The National Endowment for the Arts (NEA) conducts a survey of American households every ten years and surveys 17,000 households,matched by the American Census Bureau to reflect the total American population. In 2006 the NEA reported that “reading has declined among every group of adult Americans: every age group, educational group, income group, region and race. In some cases the declines have been precipitous.
This has been going on for the last 20 years, but the trends are getting worse.” From On the Importance of Reading: http://www.csub.edu/ah/AH_matter/importanceofreading.pdf.
My own anecdotal observations support these findings. I have a pastor friend who told me once that he barely reads a book a year. But he’s not the only person I’ve heard make such a claim. Before I recommend a book or an article to individuals I now ask, “Do you read?” More often than not, people respond with a “No.”
Dana Gioia, Chair of the NEA, writes that “Something seems to happen with readers that does not happen with non-readers. I cannot scientifically prove that it’s causal, but I can scientifically prove with a wearisome amount of data that it is at the very least correlative.” From: http://www.csub.edu/ah/AH_matter/importanceofreading.pdf.
Here is what Gioia believes the data shows.
1. If you are a reader, you’re overwhelmingly more likely to engage in positive civic behavior versus non-readers.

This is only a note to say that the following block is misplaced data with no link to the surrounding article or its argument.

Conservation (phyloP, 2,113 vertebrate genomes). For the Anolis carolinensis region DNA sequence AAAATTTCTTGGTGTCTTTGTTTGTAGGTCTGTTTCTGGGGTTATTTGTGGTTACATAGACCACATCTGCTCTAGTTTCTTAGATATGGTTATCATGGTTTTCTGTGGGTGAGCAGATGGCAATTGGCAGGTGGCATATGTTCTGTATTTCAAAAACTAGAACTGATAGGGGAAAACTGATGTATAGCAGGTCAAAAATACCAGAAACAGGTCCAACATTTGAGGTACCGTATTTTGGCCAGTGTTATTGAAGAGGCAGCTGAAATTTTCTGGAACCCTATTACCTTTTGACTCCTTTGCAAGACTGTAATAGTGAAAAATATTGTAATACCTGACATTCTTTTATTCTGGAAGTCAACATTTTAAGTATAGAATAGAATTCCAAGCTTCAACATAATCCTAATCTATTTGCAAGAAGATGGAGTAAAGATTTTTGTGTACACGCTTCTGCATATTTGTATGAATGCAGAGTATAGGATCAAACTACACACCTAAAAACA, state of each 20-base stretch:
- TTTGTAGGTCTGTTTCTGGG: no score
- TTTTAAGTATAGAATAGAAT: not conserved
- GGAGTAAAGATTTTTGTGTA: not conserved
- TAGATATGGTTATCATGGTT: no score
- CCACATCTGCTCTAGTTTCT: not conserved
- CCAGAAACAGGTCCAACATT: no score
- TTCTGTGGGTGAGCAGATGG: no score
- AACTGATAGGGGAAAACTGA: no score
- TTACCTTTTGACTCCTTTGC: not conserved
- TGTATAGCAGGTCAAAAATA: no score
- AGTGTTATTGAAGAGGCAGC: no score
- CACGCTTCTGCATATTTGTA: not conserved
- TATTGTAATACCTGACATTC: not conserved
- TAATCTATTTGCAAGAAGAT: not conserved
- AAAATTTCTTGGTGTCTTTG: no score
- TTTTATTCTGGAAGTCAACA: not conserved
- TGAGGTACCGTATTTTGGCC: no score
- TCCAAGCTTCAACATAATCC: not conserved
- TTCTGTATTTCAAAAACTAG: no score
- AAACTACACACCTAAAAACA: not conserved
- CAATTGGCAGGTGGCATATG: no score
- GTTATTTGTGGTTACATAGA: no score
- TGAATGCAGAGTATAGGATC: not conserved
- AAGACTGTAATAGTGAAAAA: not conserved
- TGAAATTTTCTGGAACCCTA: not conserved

2. If you read, you’re 300 percent more likely to go to the theater and museums, 200 percent more likely to go to the movies, and over twice–in some case three times–as likely to do volunteer work or charity work. There as some who argue that these rates of involvement are a function of income levels, and the wealthy are more likely you are to have education and thus read. However this has proven to not be true, according to Gioia. The poorest group of American readers does volunteer work and charity work at twice the level of the richest non-readers.
3. If you are a reader, you’re more likely to exercise, more likely to go to sports games, and more likely to be aware of and involved in your own community. There is a deep and arguably statistical connection between readers and civic involvement. Gioia argues that “The kind of communities that we want to live in are, by definition, communities of readers.”
In installment #3, the question will be “what happens to people who read?”